Age determination using feldspar:Evaluating fading-correction model performance

Authors Organisations
Type Article
Original languageEnglish
Pages (from-to)58-73
Number of pages16
JournalRadiation Measurements
Volume119
Early online date17 Jul 2018
DOI
Publication statusPublished - 01 Dec 2018
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Abstract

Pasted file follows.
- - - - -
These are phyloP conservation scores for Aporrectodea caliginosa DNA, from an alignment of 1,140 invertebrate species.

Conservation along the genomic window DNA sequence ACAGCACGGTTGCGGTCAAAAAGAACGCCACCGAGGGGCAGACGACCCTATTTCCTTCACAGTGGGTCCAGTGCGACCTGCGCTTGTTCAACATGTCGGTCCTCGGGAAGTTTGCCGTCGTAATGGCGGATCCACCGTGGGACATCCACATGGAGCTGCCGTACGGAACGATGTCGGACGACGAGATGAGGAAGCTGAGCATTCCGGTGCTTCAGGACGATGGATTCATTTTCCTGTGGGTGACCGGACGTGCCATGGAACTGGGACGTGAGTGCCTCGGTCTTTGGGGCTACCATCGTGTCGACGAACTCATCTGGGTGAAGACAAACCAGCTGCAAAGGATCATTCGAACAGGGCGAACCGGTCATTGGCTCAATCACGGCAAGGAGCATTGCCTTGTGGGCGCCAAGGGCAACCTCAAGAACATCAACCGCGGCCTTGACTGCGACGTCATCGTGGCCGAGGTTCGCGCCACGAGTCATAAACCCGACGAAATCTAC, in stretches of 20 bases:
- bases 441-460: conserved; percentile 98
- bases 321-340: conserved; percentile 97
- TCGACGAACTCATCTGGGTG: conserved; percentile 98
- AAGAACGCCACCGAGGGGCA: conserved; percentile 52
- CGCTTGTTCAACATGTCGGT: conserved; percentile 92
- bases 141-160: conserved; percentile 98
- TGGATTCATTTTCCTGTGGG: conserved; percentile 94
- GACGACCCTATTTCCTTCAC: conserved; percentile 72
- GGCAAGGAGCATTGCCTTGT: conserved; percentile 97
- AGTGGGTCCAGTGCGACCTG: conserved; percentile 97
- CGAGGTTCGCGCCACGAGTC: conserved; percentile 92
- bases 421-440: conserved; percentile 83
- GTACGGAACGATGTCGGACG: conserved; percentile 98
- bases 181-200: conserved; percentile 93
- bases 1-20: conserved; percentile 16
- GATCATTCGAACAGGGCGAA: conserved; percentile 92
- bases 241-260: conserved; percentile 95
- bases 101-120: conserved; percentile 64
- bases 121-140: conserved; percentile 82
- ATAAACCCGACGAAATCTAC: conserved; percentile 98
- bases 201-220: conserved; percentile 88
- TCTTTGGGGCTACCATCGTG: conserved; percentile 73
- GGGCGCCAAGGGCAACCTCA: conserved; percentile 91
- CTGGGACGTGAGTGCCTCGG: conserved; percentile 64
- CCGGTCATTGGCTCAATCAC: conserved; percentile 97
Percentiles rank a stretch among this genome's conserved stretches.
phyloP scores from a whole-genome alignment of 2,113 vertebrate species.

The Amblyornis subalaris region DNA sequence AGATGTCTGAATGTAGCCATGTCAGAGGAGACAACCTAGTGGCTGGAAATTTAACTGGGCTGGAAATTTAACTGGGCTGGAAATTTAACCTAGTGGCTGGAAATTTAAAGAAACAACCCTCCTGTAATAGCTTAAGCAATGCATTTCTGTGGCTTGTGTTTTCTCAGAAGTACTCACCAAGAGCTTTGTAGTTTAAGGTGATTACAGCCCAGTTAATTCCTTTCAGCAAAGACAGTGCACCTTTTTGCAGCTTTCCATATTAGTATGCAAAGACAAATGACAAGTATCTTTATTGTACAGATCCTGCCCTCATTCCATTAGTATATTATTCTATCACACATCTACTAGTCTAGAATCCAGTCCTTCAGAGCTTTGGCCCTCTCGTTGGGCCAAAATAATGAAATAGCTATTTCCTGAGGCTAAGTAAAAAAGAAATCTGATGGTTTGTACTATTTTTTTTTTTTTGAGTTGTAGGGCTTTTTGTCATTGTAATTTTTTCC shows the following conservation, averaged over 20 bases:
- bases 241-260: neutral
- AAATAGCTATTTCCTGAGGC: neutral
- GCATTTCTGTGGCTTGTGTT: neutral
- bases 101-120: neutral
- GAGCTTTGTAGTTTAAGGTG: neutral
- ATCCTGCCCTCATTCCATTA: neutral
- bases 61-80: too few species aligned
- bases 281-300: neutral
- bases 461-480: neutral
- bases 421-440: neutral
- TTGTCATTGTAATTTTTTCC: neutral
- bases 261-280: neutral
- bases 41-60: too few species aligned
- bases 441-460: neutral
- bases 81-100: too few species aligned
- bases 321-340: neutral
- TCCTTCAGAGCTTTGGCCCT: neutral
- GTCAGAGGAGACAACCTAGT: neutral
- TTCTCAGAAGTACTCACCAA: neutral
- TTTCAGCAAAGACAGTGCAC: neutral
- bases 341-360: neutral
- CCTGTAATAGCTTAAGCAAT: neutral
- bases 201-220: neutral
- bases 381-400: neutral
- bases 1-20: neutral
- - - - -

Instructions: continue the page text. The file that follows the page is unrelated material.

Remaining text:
The recent introduction of post-IR IRSL measurement protocols has prompted a resurgence in luminescence applications using feldspar, some of which are affected by anomalous fading related signal loss. Many fading-corrected feldspar ages are reported in the literature, however few of those ages have been corrected using the model of Huntley (2006) [Huntley, D.J., 2006. An explanation of the power-law decay of luminescence. Journal of Physics: Condensed Matter 18(4), 1359–1365]. Here we present a new R function that calculates fading-corrected ages using the model of Huntley (2006), implemented with either a single-saturating exponential (1EXP) or general-order kinetic (GOK) fit. We evaluate the performance of the model through (i) contrasting measured and modelled field saturation values for a suite of 41 published saturated samples, and (ii) through using the model to fading-correct feldspar ages of samples with independent age control. Our results indicate that when implemented with 1EXP this model has an accuracy of 10% for predicting sample saturation, but that independent ages may be overestimated when the model is used to fading-correct samples across a range of timescales. In contrast, providing that the dose response curve has been characterised beyond 600 Gy, implementing the Huntley (2006) model with a GOK fit yields accurate age estimations. Modelled age overestimation for 1EXP is associated with dose response curve deviation from a single saturating exponential. Finally we contrast the laboratory measured light levels of a suite of 50 saturated samples with their corresponding fading rates. We show that these saturated samples may yield De values below 2D0, and thus that 2D0 is not an effective screening criterion for sample saturation where no anomalous fading correction is made